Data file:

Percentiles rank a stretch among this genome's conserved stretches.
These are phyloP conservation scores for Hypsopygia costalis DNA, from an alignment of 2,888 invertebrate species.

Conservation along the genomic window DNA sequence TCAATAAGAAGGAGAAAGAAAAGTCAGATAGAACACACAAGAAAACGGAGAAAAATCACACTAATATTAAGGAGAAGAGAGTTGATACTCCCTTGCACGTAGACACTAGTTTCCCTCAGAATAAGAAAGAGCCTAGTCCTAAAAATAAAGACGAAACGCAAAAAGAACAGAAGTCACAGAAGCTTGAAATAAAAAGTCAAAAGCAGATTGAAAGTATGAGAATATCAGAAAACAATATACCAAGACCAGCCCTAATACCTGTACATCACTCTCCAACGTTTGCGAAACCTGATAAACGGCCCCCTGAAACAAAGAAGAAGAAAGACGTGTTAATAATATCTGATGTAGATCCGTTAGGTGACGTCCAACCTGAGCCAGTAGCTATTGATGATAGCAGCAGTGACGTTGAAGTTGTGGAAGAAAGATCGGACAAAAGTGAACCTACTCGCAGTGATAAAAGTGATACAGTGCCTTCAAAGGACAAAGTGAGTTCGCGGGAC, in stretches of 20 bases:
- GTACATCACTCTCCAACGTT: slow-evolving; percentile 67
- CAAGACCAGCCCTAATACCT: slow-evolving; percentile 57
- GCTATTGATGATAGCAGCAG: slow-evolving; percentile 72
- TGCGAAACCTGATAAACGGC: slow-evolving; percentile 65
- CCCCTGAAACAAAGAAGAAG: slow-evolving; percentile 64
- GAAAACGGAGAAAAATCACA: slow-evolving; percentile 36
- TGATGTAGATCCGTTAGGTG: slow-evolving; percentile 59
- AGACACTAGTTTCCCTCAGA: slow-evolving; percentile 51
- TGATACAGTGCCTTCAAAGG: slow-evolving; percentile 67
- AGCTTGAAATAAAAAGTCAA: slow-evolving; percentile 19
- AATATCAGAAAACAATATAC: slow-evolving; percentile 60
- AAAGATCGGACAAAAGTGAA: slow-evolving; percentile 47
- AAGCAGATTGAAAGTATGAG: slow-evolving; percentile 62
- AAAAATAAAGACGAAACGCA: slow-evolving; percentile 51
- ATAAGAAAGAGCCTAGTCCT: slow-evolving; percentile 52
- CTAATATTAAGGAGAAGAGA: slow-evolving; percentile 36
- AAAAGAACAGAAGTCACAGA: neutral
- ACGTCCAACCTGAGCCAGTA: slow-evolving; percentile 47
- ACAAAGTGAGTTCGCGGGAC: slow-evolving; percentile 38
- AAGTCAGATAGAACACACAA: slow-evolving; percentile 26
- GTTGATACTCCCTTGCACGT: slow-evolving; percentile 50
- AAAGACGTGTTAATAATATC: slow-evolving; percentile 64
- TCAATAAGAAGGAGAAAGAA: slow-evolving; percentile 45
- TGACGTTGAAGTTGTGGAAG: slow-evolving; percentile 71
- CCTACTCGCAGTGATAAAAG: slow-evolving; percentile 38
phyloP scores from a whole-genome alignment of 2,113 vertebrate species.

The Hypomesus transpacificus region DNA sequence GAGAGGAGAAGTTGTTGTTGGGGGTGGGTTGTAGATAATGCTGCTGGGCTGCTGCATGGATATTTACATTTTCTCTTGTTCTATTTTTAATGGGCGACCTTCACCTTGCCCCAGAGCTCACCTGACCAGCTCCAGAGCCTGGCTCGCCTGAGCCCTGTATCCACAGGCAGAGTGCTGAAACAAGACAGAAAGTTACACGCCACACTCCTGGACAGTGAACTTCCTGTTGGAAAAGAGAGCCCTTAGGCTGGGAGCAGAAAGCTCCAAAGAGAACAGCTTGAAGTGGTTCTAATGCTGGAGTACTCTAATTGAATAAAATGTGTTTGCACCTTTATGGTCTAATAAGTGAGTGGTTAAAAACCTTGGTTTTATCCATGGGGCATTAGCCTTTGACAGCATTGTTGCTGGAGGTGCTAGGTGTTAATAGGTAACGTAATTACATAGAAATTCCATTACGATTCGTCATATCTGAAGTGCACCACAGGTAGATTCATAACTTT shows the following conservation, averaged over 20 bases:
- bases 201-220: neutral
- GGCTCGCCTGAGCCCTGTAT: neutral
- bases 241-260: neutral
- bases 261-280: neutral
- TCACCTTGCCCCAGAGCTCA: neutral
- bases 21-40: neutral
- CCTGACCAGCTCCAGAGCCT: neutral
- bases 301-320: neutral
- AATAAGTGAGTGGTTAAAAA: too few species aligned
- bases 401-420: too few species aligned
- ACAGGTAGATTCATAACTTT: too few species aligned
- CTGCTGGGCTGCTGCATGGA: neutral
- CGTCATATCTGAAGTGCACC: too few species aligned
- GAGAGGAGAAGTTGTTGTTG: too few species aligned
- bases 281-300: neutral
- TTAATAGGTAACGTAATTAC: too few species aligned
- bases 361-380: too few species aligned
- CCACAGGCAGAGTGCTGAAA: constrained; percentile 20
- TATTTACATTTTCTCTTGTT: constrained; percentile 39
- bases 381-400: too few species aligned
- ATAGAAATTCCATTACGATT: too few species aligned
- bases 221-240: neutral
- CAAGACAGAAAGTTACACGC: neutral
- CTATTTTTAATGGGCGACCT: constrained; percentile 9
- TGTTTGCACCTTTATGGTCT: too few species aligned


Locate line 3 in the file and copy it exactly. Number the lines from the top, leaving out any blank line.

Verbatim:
Conservation along the genomic window DNA sequence TCAATAAGAAGGAGAAAGAAAAGTCAGATAGAACACACAAGAAAACGGAGAAAAATCACACTAATATTAAGGAGAAGAGAGTTGATACTCCCTTGCACGTAGACACTAGTTTCCCTCAGAATAAGAAAGAGCCTAGTCCTAAAAATAAAGACGAAACGCAAAAAGAACAGAAGTCACAGAAGCTTGAAATAAAAAGTCAAAAGCAGATTGAAAGTATGAGAATATCAGAAAACAATATACCAAGACCAGCCCTAATACCTGTACATCACTCTCCAACGTTTGCGAAACCTGATAAACGGCCCCCTGAAACAAAGAAGAAGAAAGACGTGTTAATAATATCTGATGTAGATCCGTTAGGTGACGTCCAACCTGAGCCAGTAGCTATTGATGATAGCAGCAGTGACGTTGAAGTTGTGGAAGAAAGATCGGACAAAAGTGAACCTACTCGCAGTGATAAAAGTGATACAGTGCCTTCAAAGGACAAAGTGAGTTCGCGGGAC, in stretches of 20 bases: